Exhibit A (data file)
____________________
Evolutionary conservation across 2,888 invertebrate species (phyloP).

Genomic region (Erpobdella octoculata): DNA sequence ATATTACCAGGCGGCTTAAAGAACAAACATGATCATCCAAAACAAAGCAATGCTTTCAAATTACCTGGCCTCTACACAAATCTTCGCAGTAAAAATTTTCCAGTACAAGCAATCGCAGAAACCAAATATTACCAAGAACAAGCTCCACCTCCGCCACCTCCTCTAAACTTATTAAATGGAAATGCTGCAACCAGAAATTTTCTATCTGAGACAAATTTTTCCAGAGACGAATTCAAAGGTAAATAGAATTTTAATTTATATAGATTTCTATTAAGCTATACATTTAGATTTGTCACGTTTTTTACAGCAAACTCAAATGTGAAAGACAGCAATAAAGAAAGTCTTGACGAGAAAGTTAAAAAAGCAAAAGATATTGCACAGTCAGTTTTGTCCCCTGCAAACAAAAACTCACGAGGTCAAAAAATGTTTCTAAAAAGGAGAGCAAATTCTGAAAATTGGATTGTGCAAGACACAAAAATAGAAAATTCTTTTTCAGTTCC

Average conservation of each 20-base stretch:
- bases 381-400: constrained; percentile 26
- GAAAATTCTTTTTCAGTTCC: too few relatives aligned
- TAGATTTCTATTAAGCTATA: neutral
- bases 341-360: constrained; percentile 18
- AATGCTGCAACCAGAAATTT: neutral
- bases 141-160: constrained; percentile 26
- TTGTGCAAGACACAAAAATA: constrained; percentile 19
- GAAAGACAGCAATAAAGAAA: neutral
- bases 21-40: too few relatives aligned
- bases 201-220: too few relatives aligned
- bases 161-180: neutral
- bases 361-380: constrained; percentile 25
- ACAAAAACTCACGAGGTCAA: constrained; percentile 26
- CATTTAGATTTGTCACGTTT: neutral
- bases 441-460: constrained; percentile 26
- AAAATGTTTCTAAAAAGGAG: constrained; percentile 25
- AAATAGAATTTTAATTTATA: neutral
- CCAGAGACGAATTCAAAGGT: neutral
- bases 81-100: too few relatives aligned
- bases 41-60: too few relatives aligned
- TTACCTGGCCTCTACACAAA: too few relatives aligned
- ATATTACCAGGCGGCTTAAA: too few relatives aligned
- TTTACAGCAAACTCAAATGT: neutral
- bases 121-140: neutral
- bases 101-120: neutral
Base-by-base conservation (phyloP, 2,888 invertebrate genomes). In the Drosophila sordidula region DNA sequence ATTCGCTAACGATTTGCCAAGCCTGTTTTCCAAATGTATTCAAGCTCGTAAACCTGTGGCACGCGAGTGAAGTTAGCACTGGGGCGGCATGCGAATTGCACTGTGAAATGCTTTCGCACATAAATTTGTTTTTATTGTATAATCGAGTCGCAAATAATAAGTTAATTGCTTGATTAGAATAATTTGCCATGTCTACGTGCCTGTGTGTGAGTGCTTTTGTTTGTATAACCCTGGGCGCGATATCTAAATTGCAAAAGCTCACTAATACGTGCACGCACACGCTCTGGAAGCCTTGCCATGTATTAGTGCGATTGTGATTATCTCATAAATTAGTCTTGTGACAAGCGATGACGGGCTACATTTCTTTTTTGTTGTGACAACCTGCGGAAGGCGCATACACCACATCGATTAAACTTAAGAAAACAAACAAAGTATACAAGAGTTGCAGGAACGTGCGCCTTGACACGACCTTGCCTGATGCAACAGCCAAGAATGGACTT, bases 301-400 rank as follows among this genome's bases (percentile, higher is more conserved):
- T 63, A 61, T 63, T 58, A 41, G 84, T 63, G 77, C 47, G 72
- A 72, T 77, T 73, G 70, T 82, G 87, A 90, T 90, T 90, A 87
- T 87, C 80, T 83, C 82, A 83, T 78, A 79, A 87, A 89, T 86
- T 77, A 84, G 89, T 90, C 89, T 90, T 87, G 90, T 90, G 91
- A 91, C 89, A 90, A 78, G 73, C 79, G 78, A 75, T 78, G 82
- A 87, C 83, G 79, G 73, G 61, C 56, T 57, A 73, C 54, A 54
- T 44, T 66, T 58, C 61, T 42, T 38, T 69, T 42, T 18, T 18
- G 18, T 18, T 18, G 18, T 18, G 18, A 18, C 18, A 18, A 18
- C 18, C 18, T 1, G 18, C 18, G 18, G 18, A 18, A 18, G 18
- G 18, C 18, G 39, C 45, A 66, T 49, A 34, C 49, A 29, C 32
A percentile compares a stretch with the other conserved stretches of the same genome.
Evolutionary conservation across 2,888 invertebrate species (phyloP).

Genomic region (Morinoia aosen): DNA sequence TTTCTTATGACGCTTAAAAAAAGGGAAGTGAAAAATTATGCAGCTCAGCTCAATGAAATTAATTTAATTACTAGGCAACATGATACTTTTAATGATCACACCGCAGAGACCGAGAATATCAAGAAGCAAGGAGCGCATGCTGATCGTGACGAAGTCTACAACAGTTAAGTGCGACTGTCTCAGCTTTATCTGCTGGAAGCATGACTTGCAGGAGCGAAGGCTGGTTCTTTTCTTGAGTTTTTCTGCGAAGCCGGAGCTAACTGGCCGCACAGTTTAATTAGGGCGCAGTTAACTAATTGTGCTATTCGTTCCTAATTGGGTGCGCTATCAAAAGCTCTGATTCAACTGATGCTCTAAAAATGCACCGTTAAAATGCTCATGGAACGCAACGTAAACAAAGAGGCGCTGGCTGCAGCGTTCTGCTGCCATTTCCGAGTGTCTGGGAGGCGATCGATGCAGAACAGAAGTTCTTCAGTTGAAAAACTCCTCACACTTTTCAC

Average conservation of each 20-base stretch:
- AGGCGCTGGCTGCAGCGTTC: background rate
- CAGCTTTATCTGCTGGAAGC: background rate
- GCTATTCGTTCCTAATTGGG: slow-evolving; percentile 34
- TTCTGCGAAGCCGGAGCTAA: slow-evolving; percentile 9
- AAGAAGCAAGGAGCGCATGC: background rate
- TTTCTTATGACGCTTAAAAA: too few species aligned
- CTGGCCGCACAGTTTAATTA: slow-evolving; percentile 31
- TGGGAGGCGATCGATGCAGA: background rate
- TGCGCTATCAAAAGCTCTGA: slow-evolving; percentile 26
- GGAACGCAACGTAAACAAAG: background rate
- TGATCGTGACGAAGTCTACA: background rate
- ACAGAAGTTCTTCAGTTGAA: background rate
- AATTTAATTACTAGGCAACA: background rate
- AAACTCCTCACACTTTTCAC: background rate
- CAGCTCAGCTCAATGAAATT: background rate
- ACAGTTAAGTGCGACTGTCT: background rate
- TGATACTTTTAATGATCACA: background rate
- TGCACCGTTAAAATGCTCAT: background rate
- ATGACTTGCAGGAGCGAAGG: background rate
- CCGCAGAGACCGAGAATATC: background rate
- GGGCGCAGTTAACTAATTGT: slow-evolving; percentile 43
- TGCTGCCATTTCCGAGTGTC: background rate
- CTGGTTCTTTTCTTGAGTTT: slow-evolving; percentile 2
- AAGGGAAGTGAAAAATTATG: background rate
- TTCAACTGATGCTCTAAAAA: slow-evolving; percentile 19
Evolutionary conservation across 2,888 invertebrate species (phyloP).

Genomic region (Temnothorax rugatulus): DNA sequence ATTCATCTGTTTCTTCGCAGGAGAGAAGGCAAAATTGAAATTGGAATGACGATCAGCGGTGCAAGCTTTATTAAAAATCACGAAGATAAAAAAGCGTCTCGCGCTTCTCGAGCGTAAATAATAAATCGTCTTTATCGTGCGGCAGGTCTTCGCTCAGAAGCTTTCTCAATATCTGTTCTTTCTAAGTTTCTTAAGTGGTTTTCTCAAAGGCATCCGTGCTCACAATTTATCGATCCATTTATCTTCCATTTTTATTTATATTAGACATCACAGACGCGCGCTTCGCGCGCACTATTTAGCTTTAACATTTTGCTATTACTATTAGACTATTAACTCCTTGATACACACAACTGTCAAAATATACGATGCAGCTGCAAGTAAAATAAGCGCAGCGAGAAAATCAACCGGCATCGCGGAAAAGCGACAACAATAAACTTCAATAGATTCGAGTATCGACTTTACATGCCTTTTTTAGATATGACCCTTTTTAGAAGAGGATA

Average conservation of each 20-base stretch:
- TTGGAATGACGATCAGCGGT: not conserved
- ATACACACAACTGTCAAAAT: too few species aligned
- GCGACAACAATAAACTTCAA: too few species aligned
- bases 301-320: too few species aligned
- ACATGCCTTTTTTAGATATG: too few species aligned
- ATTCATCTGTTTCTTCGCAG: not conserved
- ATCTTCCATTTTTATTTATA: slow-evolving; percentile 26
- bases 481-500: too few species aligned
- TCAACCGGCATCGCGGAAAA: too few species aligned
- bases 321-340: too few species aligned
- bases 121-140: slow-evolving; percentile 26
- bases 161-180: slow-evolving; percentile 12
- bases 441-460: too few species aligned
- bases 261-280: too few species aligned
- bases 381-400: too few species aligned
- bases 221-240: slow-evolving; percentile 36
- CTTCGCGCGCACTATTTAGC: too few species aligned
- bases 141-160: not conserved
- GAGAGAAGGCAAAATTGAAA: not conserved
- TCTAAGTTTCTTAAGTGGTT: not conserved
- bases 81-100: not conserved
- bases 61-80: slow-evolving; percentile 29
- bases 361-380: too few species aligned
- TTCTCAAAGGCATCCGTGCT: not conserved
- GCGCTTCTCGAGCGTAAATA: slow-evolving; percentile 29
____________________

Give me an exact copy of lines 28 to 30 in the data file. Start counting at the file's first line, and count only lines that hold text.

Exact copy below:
- bases 101-120: neutral
Base-by-base conservation (phyloP, 2,888 invertebrate genomes). In the Drosophila sordidula region DNA sequence ATTCGCTAACGATTTGCCAAGCCTGTTTTCCAAATGTATTCAAGCTCGTAAACCTGTGGCACGCGAGTGAAGTTAGCACTGGGGCGGCATGCGAATTGCACTGTGAAATGCTTTCGCACATAAATTTGTTTTTATTGTATAATCGAGTCGCAAATAATAAGTTAATTGCTTGATTAGAATAATTTGCCATGTCTACGTGCCTGTGTGTGAGTGCTTTTGTTTGTATAACCCTGGGCGCGATATCTAAATTGCAAAAGCTCACTAATACGTGCACGCACACGCTCTGGAAGCCTTGCCATGTATTAGTGCGATTGTGATTATCTCATAAATTAGTCTTGTGACAAGCGATGACGGGCTACATTTCTTTTTTGTTGTGACAACCTGCGGAAGGCGCATACACCACATCGATTAAACTTAAGAAAACAAACAAAGTATACAAGAGTTGCAGGAACGTGCGCCTTGACACGACCTTGCCTGATGCAACAGCCAAGAATGGACTT, bases 301-400 rank as follows among this genome's bases (percentile, higher is more conserved):
- T 63, A 61, T 63, T 58, A 41, G 84, T 63, G 77, C 47, G 72